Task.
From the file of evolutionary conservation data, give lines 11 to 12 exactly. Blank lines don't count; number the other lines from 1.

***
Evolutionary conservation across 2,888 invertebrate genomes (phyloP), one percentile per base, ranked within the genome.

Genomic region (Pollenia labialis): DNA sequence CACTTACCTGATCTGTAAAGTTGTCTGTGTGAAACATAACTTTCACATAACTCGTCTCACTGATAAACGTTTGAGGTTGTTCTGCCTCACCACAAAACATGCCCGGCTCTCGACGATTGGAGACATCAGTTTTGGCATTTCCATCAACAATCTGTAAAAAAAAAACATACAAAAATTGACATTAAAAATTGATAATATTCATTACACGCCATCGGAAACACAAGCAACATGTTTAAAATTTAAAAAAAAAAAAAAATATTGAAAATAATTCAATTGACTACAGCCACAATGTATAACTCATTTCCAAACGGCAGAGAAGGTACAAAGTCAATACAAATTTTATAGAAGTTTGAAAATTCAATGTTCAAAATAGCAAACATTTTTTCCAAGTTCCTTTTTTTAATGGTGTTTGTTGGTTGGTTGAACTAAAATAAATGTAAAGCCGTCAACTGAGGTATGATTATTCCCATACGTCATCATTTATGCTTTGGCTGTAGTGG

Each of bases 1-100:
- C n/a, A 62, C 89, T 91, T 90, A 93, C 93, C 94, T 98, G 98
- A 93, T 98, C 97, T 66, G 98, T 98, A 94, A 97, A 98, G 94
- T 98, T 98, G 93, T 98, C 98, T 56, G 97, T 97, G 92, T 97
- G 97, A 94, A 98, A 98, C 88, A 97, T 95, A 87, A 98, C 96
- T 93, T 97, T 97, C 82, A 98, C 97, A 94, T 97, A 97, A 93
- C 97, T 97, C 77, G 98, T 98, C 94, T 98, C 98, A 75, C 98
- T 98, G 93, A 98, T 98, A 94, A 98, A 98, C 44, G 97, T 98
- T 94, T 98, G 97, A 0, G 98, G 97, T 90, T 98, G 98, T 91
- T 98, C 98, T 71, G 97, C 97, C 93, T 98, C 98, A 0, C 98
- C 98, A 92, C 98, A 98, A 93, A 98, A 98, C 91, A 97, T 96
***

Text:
- T 94, T 98, G 97, A 0, G 98, G 97, T 90, T 98, G 98, T 91
- T 98, C 98, T 71, G 97, C 97, C 93, T 98, C 98, A 0, C 98